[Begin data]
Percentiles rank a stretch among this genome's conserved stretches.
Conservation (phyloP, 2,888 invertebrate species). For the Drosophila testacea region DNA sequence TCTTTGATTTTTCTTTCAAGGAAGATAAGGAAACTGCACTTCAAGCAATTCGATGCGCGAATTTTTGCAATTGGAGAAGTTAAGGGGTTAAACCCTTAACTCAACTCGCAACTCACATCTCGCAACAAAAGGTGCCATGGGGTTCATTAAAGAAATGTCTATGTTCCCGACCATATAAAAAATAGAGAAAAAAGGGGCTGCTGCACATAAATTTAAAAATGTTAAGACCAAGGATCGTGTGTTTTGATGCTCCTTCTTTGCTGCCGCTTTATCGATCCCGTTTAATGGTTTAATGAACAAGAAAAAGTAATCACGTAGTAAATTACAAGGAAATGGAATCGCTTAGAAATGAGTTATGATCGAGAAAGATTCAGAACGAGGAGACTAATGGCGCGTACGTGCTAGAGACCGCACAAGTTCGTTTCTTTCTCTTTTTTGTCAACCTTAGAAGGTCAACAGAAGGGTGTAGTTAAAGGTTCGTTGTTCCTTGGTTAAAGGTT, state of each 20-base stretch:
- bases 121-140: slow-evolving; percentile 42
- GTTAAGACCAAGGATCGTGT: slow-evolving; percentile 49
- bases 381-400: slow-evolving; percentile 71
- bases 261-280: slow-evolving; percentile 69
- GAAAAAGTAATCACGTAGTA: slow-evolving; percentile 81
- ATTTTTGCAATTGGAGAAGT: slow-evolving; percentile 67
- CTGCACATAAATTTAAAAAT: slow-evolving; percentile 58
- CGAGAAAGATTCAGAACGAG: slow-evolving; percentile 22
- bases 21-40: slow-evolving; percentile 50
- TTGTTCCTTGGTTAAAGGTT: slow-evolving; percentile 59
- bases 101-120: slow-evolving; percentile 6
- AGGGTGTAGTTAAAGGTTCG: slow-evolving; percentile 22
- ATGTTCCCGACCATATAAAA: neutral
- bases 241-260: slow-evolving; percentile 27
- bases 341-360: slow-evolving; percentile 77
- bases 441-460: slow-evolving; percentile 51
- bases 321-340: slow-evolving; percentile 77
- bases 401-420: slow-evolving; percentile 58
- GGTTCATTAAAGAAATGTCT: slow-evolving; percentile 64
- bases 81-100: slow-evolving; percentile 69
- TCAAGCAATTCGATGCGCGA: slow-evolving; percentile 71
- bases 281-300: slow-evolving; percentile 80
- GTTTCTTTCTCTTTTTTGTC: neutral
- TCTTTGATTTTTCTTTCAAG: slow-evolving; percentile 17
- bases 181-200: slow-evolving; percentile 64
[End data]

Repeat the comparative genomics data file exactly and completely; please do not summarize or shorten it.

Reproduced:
Percentiles rank a stretch among this genome's conserved stretches.
Conservation (phyloP, 2,888 invertebrate species). For the Drosophila testacea region DNA sequence TCTTTGATTTTTCTTTCAAGGAAGATAAGGAAACTGCACTTCAAGCAATTCGATGCGCGAATTTTTGCAATTGGAGAAGTTAAGGGGTTAAACCCTTAACTCAACTCGCAACTCACATCTCGCAACAAAAGGTGCCATGGGGTTCATTAAAGAAATGTCTATGTTCCCGACCATATAAAAAATAGAGAAAAAAGGGGCTGCTGCACATAAATTTAAAAATGTTAAGACCAAGGATCGTGTGTTTTGATGCTCCTTCTTTGCTGCCGCTTTATCGATCCCGTTTAATGGTTTAATGAACAAGAAAAAGTAATCACGTAGTAAATTACAAGGAAATGGAATCGCTTAGAAATGAGTTATGATCGAGAAAGATTCAGAACGAGGAGACTAATGGCGCGTACGTGCTAGAGACCGCACAAGTTCGTTTCTTTCTCTTTTTTGTCAACCTTAGAAGGTCAACAGAAGGGTGTAGTTAAAGGTTCGTTGTTCCTTGGTTAAAGGTT, state of each 20-base stretch:
- bases 121-140: slow-evolving; percentile 42
- GTTAAGACCAAGGATCGTGT: slow-evolving; percentile 49
- bases 381-400: slow-evolving; percentile 71
- bases 261-280: slow-evolving; percentile 69
- GAAAAAGTAATCACGTAGTA: slow-evolving; percentile 81
- ATTTTTGCAATTGGAGAAGT: slow-evolving; percentile 67
- CTGCACATAAATTTAAAAAT: slow-evolving; percentile 58
- CGAGAAAGATTCAGAACGAG: slow-evolving; percentile 22
- bases 21-40: slow-evolving; percentile 50
- TTGTTCCTTGGTTAAAGGTT: slow-evolving; percentile 59
- bases 101-120: slow-evolving; percentile 6
- AGGGTGTAGTTAAAGGTTCG: slow-evolving; percentile 22
- ATGTTCCCGACCATATAAAA: neutral
- bases 241-260: slow-evolving; percentile 27
- bases 341-360: slow-evolving; percentile 77
- bases 441-460: slow-evolving; percentile 51
- bases 321-340: slow-evolving; percentile 77
- bases 401-420: slow-evolving; percentile 58
- GGTTCATTAAAGAAATGTCT: slow-evolving; percentile 64
- bases 81-100: slow-evolving; percentile 69
- TCAAGCAATTCGATGCGCGA: slow-evolving; percentile 71
- bases 281-300: slow-evolving; percentile 80
- GTTTCTTTCTCTTTTTTGTC: neutral
- TCTTTGATTTTTCTTTCAAG: slow-evolving; percentile 17
- bases 181-200: slow-evolving; percentile 64